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Many bariatric surgeons in Mexico are highly qualified and have been board certified by the country’s medical boards. Clearly, if the patient experience in Mexico was less satisfactory compared to the US, the popularity of medical tourism to Mexico would not grow year after year. And vested interests in the US who charge exorbitant rates for bariatric surgery would not feel so threatened by low cost surgery options in Mexico.
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What does the ASMBS Say about Bariatric Surgery Medical Tourism?
The American Society of Metabolic and Bariatric Surgery (ASMBS) is the country’s most respected organization in this field to educate patients about weight loss surgery. The ASMBS cites data on its website saying that in 2007, three-quarters of a million Americans received medical treatments outside the country. More recent data shows an “exponential rise” in these figures, according to the ASMBS website.
The ASMBS goes on to address the critical issue of how the quality of bariatric surgery is monitored in medical tourism countries (where the US patients are seeking weight loss procedures). It says that various global organizations have responded to the growing demand for medical tourism. They have established “accreditation procedures” for the medical facilities in these countries.
These organizations, which are providing international accreditation to medical tourism destinations, according to the ASMBS, include:
• The Joint Commission International (JCI)
• The International Bariatric Surgical Review Committee (IBSRC)
• Trent International Accreditation Scheme (UK)
• The International Organization for Standardization (ISO)
• The International Society for Quality in Healthcare
The ASMBS points out that the number of JCI accredited hospitals worldwide has increased by almost 1000 percent (10 times) within a span of five years.
“Establishing this high standard of accreditation instills a higher level of confidence in citizens seeking affordable health care alternatives abroad and many foreign hospitals seek this type of accreditation to attract American patients to their facility,” says ASMBS.
The ASMBS states its position clearly on bariatric surgery medical tourism by saying that it recognizes a patient’s right to choose medical care where they wish to. It provides several guidelines for American patients who want to undergo medical tourism weight loss surgery. One of the key guidelines says that patients should ensure that their surgeon is board certified (or board eligible) by a national board or credentialing agency.
In other words, the ASMBS does not insist on American board certification, and suggests that “national board” certification (or board eligibility) of the medical tourism host country is acceptable.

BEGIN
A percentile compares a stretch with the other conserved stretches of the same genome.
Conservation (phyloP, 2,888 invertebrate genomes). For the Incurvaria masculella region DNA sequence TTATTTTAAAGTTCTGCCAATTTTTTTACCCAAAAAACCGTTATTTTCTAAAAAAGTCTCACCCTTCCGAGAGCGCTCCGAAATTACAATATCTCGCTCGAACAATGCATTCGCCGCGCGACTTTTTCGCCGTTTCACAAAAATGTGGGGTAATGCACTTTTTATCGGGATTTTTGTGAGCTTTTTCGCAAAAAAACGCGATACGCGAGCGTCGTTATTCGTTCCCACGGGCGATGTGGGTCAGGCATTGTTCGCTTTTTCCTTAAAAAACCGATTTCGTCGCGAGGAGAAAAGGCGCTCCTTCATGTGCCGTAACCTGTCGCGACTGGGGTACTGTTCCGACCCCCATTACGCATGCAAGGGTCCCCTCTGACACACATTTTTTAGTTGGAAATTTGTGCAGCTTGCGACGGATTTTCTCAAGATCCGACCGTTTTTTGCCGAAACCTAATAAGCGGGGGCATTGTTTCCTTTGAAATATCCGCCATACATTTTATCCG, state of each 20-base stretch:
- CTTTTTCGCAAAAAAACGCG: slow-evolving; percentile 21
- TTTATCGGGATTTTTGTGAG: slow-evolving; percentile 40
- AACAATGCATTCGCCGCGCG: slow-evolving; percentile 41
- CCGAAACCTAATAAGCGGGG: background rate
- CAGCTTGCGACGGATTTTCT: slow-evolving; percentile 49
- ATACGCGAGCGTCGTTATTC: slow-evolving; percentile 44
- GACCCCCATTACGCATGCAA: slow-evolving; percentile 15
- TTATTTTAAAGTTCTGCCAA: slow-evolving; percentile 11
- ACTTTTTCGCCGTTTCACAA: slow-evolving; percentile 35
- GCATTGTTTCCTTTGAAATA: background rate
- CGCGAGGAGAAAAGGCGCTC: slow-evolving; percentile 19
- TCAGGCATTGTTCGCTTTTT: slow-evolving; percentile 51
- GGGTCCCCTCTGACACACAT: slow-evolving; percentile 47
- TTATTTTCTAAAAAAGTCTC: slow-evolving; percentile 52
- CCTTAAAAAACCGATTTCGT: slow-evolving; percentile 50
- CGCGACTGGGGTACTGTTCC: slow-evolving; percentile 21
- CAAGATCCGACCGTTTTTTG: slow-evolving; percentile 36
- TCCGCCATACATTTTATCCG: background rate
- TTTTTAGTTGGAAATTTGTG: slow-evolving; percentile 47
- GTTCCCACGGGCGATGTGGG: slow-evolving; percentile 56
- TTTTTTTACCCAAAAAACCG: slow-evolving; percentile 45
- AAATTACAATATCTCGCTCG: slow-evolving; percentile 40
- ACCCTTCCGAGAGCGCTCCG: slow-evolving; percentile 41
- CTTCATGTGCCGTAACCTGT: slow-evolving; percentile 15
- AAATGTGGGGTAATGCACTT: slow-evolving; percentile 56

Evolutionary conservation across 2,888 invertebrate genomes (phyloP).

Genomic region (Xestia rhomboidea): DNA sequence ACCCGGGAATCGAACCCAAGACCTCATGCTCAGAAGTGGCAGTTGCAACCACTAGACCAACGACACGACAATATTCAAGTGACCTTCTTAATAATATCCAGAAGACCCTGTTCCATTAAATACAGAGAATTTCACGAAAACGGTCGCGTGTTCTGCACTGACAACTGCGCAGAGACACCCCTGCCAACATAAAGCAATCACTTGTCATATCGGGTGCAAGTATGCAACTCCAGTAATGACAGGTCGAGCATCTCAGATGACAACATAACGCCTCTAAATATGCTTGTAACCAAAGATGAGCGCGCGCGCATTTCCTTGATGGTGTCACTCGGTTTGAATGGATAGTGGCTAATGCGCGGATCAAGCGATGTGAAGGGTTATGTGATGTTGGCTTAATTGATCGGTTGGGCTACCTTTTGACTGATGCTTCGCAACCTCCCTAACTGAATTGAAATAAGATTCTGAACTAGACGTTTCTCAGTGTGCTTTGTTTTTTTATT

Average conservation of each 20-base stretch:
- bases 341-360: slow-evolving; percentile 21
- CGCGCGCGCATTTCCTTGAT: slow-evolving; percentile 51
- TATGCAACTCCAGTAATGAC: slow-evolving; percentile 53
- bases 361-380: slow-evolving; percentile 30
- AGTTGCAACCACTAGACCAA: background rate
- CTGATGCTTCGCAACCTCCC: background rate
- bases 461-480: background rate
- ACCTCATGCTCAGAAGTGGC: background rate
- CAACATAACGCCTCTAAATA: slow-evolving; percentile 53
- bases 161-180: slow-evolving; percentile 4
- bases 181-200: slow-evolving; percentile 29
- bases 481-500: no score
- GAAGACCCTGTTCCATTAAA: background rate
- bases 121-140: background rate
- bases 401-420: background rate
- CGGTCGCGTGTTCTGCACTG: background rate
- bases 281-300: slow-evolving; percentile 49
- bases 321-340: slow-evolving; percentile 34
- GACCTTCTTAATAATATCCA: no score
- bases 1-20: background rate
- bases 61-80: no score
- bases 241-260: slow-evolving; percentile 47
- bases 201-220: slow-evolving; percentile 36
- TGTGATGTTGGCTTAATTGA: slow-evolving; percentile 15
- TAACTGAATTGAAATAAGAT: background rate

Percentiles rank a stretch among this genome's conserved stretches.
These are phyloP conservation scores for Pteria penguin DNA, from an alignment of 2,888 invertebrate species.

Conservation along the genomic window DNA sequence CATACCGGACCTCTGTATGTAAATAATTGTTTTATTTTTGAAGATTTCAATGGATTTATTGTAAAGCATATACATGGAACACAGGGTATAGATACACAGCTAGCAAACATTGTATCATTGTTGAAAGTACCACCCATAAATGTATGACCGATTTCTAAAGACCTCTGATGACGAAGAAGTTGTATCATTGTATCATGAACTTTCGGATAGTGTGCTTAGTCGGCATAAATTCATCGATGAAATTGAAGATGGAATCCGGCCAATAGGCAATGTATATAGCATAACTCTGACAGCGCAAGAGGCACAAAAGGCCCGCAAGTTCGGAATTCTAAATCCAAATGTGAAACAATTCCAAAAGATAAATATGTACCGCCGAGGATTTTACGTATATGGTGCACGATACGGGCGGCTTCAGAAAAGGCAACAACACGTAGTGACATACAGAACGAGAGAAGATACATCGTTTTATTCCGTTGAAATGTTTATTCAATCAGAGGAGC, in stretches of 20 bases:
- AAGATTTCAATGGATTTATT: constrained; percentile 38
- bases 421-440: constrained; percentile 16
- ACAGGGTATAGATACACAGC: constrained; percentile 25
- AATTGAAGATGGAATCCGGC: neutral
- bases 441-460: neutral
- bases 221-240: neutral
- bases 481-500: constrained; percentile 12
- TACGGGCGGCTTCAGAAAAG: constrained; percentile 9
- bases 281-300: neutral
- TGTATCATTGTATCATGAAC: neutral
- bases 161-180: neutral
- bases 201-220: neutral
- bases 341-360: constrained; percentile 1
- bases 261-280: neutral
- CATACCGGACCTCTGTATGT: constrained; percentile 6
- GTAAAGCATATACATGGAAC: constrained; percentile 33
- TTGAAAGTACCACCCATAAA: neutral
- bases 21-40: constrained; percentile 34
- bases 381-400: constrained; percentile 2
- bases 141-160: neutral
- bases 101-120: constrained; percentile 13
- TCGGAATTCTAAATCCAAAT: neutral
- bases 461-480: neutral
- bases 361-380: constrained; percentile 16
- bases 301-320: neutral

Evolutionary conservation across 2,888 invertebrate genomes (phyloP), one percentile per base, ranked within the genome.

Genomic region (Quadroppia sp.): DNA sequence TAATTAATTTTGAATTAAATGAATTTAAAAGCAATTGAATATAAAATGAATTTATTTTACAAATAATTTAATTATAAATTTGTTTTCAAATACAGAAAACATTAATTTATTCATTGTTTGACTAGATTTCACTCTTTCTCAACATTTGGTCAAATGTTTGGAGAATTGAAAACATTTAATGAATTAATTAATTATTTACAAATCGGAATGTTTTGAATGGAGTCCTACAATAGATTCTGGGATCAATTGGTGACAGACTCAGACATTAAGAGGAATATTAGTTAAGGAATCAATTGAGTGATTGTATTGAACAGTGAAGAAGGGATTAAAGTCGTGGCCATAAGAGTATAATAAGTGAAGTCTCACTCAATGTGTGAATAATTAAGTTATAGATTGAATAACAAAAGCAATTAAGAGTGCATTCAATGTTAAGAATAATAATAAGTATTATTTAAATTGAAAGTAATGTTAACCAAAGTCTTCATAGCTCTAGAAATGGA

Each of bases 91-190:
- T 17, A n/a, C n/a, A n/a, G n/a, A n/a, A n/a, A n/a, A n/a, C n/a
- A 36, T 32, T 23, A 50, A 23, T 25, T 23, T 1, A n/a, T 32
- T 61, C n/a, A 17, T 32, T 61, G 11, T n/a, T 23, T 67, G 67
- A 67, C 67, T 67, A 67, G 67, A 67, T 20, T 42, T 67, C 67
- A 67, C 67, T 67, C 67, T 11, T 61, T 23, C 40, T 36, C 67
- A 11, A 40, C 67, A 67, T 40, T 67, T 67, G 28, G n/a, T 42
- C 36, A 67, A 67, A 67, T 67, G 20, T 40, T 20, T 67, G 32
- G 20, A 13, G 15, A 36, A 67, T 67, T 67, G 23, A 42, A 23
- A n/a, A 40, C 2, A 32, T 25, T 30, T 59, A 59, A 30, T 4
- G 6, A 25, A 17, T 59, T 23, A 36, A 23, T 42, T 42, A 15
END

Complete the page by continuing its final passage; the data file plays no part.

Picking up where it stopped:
In 2016, the US conducted the nation’s first-ever data analysis of medical malpractice cases involving weight loss surgeons. Members of the ASMBS task force were given access to data from 2010 to 2015 related to four of the country’s biggest medical malpractice insurance providers.
- The task force found that in 37% of the finalized cases during this period, the victims won a financial award ranging from $20,000 to $8 million (nearly $300,000 on average).
- In 27.5% of the cases, the defendant surgeon was a medical graduate from a foreign country.
- And merely 43% of the hospitals where the bariatric surgery was performed were accredited. The task force also determined that in 50% of the cases, the cause of complication was provider-related.
One can draw three simple conclusions from these figures:
1. Foreign medical graduates perform bariatric surgery in the US as well
2. Bariatric surgery is performed at non-accredited hospitals in the US as well
3. Surgeon-related errors and complications occur in the US as well
At the end of the day, surgeons are human beings, and hospital administrations are also run by human beings. Some margin of human error will always occur. But it’s vital to judge whether in a particular procedure the benefits significantly outweigh the limitations or not.
Bariatric surgery is saving millions of lives and improving the quality of life of millions more worldwide. Patients should be able to make an informed choice whether they want to receive their bariatric surgery in Mexico or the US or another destination. Each patient’s story is unique. Their health needs and their financial affordability are unique.
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Thousands of Americans are undergoing affordable bariatric surgery every year in Mexico with outstanding results. It is important to focus on the brighter side of life, and make your decision with a positive mindset. Weight loss surgery is a transformative journey that can provide permanent freedom from obesity.
Be prepared to make an independent and rational decision about your medical tourism bariatric surgery in Mexico. Do not be misled or misguided by certain private medical or insurance providers with vested interests – who may be focusing on their own benefit, not yours.